Interesting puzzle. As far as I can tell, rule number 5 is unnecessary in this case. It was straightforward enough to solve by hand without running into trouble - just making assumptions and disproving them to arrive at a unique solution. So I would rate it as Tricky just because of the need to disprove other possible solutions.

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  • $\begingroup$ Thanks and great job! You have found the only possible solution with 3 co-conspirators and there are no solutions with only 1 or 2. But there are a couple of possible solutions with 4 (e.g. R or V could also be guilty with the 3 you found). There are none with 5. And a couple again with 6. $\endgroup$ – Dr Xorile Dec 10 '18 at 16:49
  • $\begingroup$ @DrXorile I don't believe there are any other solutions. I've shown that T has to be guilty, so from rule #2 R can't be (as they have accused T) and V can't be (as they have been accused by T). I'd be happy to see another solution that proves me wrong! $\endgroup$ – Gordon K Dec 10 '18 at 16:55
  • $\begingroup$ Great point. I was running my tests with old code that allowed conspirators to occasionally accuse each other. $\endgroup$ – Dr Xorile Dec 10 '18 at 17:21
  • $\begingroup$ You should accept the answer then. $\endgroup$ – Marc Z Dec 11 '18 at 10:51
2
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TL;DR

How many people are guilty?

3

Who is guilty?

Jackeline, Luisa and Terence.

Who is innocent?

Barbara, Donnie, Mauricio, Roy, Shakia and Vanessa.

1. Preliminaries

Since each person is either innocent or guilty and there are 9 people, so there is only $2^9 = 512$ possible assignments of innocent-or-guilty. Those are distributed in that way:

  • 1 possibility of everybody being innocent.
  • 9 possibilities of 1 guilty person.
  • 36 possibilities of 2 guilty people.
  • 84 possibilities of 3 guilty people.
  • 126 possibilities of 4 guilty people.
  • 126 possibilities of 5 guilty people.
  • 84 possibilities of 6 guilty people.
  • 36 possibilities of 7 guilty people.
  • 9 possibilities of 8 guilty person.
  • 1 possibility of everybody being guilty.

This is not hard to brute-force with a computer. However, the puzzle states . So, let's proceed only with pencil-and-paper logic.

2. Formalizing

Let's formalize the rules. True variables denotes innocent people, false variables denotes guilty people.

But how?

Let's observe that:

Nobody says that himself/herself is guilty, even if being an innocent telling a lie. So, we can neglect the main diagonal of the matrix to make things simpler. The main diagonal is all filled with 'I's.

Also:

If X is guilty and tells that Y is also guilty, then Y is surely innocent. Then, we have a rule $\overline{X} \rightarrow Y$ (i.e. if X is guilty, Y is innocent). Further, since sentences in the form $P \rightarrow Q$ can be expressed as $\overline{P} \lor Q$, so, $\overline{X} \rightarrow Y$ turns out into $X \lor Y$.

On the other hand...

If X is innocent and tells something about $Y_1$, $Y_2$ and $Y_3$, we have that only one of those can be a lie (or none of them). Hence, we build a rule $X \rightarrow Y_1 Y_2 Y_3 \lor \overline{Y_1} Y_2 Y_3 \lor Y_1 \overline{Y_2} Y_3 \lor Y_1 Y_2 \overline{Y_3}$. This can be simplified to $\overline{X} \lor Y_1 Y_2 Y_3 \lor \overline{Y_1} Y_2 Y_3 \lor Y_1 \overline{Y_2} Y_3 \lor Y_1 Y_2 \overline{Y_3}$.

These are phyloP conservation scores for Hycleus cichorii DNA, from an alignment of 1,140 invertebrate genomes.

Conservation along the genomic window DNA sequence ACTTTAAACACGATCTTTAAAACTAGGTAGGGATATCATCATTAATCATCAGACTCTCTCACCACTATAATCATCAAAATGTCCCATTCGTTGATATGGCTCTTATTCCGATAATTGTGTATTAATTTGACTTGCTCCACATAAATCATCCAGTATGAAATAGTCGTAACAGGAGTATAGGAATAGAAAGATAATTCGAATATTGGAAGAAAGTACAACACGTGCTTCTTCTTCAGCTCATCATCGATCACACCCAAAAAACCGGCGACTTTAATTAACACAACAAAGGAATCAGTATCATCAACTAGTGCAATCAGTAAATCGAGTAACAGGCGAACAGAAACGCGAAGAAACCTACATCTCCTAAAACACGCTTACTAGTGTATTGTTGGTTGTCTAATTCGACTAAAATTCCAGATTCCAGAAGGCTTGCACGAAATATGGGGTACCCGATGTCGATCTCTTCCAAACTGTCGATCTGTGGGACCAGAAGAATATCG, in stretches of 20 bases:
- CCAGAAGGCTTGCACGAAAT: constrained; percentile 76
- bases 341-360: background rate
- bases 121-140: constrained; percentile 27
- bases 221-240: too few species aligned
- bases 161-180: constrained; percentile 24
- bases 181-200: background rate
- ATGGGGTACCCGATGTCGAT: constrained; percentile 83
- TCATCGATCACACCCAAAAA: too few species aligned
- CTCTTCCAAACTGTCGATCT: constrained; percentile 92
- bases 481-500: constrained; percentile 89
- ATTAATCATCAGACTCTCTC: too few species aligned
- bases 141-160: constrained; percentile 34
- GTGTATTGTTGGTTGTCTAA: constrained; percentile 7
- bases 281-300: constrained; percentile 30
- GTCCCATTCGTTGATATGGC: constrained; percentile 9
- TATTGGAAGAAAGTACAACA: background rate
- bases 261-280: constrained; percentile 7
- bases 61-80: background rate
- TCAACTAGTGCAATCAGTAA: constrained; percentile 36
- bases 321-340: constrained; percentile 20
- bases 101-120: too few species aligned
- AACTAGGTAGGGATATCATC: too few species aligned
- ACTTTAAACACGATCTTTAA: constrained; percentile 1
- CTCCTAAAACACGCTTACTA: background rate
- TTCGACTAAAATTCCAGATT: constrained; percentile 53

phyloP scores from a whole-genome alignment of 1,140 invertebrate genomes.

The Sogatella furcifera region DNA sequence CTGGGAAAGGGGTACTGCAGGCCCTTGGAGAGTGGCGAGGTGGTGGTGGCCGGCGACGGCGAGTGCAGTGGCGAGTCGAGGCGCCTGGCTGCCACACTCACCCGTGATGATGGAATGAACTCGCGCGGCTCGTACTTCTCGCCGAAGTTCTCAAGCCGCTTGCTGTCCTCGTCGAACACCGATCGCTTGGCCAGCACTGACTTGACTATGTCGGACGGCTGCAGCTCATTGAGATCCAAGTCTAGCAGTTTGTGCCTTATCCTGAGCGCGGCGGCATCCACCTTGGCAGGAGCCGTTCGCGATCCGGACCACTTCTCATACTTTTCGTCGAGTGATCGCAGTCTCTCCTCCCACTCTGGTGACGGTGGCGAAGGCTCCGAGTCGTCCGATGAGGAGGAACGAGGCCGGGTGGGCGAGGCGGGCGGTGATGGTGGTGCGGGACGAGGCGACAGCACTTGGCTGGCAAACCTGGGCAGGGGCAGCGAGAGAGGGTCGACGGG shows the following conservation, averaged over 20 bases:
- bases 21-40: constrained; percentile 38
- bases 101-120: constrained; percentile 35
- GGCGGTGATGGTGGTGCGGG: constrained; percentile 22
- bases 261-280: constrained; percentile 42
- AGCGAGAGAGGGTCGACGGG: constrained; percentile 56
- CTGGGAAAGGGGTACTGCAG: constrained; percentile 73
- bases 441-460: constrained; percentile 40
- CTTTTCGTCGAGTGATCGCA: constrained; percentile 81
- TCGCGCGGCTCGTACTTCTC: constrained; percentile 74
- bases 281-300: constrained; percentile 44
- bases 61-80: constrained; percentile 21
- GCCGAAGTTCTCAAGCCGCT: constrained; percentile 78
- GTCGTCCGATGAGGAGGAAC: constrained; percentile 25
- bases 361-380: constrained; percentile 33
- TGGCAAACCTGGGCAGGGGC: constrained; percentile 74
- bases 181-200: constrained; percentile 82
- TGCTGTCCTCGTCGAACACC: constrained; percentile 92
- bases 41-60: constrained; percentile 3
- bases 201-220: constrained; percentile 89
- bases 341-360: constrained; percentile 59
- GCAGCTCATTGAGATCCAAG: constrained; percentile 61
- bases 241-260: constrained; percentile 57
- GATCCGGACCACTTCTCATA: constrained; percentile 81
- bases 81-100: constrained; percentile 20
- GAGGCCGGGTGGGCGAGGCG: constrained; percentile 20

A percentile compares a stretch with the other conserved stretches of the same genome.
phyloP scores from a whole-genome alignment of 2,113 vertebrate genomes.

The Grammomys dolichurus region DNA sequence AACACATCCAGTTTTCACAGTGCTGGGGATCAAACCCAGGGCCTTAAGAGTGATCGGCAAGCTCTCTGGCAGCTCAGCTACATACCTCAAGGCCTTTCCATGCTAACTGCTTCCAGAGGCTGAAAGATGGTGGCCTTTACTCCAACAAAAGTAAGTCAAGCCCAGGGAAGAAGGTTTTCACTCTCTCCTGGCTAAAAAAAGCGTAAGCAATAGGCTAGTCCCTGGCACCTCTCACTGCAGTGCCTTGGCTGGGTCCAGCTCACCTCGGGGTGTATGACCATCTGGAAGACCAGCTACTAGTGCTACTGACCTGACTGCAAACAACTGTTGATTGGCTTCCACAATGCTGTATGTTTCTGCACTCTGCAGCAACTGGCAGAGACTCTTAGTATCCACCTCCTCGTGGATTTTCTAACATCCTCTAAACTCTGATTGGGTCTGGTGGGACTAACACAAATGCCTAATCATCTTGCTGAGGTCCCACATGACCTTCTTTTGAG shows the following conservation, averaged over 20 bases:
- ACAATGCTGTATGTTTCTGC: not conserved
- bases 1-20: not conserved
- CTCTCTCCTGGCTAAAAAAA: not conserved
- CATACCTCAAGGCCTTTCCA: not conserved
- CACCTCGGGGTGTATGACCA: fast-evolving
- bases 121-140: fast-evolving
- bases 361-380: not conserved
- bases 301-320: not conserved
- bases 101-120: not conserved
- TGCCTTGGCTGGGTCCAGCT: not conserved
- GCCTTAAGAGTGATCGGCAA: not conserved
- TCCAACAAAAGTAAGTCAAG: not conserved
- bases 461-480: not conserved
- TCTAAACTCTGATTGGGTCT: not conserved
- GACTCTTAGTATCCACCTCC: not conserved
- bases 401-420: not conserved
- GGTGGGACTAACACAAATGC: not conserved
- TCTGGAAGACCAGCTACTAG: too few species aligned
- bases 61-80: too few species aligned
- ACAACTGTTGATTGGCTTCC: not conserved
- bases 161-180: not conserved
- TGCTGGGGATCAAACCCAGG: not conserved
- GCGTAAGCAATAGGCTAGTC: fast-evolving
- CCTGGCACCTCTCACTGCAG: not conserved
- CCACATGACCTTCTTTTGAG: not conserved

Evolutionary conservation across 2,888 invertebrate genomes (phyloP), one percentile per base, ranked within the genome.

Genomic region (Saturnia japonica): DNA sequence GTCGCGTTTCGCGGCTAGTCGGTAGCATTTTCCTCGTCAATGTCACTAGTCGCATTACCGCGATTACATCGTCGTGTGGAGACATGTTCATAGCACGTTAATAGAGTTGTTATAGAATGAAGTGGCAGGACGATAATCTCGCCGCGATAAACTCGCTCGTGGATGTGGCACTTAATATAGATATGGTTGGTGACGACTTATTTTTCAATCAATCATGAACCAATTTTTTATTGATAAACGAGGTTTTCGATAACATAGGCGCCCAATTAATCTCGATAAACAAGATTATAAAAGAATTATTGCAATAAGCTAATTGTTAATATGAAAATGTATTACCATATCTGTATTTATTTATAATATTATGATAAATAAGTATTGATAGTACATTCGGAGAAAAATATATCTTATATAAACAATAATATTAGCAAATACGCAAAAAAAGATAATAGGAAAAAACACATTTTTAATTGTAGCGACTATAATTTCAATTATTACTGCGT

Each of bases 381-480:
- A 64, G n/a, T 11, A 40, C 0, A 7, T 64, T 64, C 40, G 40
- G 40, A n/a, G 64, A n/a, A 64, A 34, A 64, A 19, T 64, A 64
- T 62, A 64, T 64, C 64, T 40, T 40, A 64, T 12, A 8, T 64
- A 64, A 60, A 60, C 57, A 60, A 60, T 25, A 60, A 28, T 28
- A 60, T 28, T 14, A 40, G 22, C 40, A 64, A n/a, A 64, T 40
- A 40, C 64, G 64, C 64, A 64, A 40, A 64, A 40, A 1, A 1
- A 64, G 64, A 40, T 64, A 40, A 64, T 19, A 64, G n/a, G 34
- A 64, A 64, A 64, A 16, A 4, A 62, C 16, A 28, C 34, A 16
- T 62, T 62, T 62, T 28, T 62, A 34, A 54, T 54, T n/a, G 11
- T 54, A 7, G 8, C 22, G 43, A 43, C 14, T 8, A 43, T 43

Converting the board to rules:

$1.\;\overline{B} \lor RSV \lor \overline{R}SV \lor R\overline{S}V \lor RS\overline{V}$
$2.\;V \lor True$
$3.\;\overline{D} \lor LS\overline{T} \lor \overline{L}S\overline{T} \lor L\overline{ST} \lor LST$
$4.\;D \lor T$
$5.\;\overline{J} \lor LST\overline{V} \lor \overline{L}ST\overline{V} \lor L\overline{S}T\overline{V} \lor LS\overline{TV} \lor LSTV$
$6.\;J \lor V$
$7.\;\overline{L} \lor \overline{D}JM\overline{S} \lor DJM\overline{S} \lor \overline{DJ}M\overline{S} \lor \overline{D}J\overline{MS} \lor \overline{D}JMS$
$8.\;L \lor S$
$9.\;\overline{M} \lor R \lor \overline{R}$
$10.\;M \lor True$
$11.\;\overline{R} \lor M\overline{T} \lor \overline{MT} \lor MT$
$12.\;R \lor T$
$13.\;\overline{S} \lor BD\overline{RT} \lor \overline{B}D\overline{RT} \lor B\overline{DRT} \lor BDR\overline{T} \lor BD\overline{R}T$
$14.\;S \lor RT$
$15.\;\overline{T} \lor DJ\overline{MSV} \lor \overline{D}J\overline{MSV} \lor D\overline{JMSV} \lor DJM\overline{SV} \lor DJ\overline{M}S\overline{V} \lor DJ\overline{MS}V$
$16.\;T \lor MSV$
$17.\;\overline{V} \lor BDMT \lor \overline{B}DMT \lor B\overline{D}MT \lor BD\overline{M}T \lor BDM\overline{T}$
$18.\;V \lor True$

3. Simplifying the rules

Which rules are useless?

2, 9, 10 and 18. They don't tell us anything at all because they are tautologic. I.E.: They reduce to $True$ without giving us any value to any variable; Every possible combination of values for their variables produces $True$ regardless of anything.

Simplifying those by using...

K-maps

Results in:

$1b.\;\overline{B} \lor RS \lor SV \lor RV$
$3b.\;\overline{D} \lor LS \lor L\overline{T} \lor S\overline{T}$
$4.\;D \lor T$
$5b.\;\overline{J} \lor LST \lor LS\overline{V} \lor LT\overline{V} \lor ST\overline{V}$
$6.\;J \lor V$
$7b.\;\overline{L} \lor JM\overline{S} \lor \overline{D}J\overline{S} \lor \overline{D}M\overline{S} \lor \overline{D}JM$
$8.\;L \lor S$
$11b.\;\overline{R} \lor M \lor \overline{T}$
$12.\;R \lor T$
$13b.\;\overline{S} \lor D\overline{RT} \lor B\overline{RT} \lor BD\overline{T} \lor BD\overline{R}$
$14.\;S \lor RT$
$15b.\;\overline{T} \lor J\overline{MSV} \lor D\overline{MSV} \lor DJ\overline{SV} \lor DJ\overline{MV} \lor DJ\overline{MS}$ (Ugh, 3D K-map needed because there are 6 variables)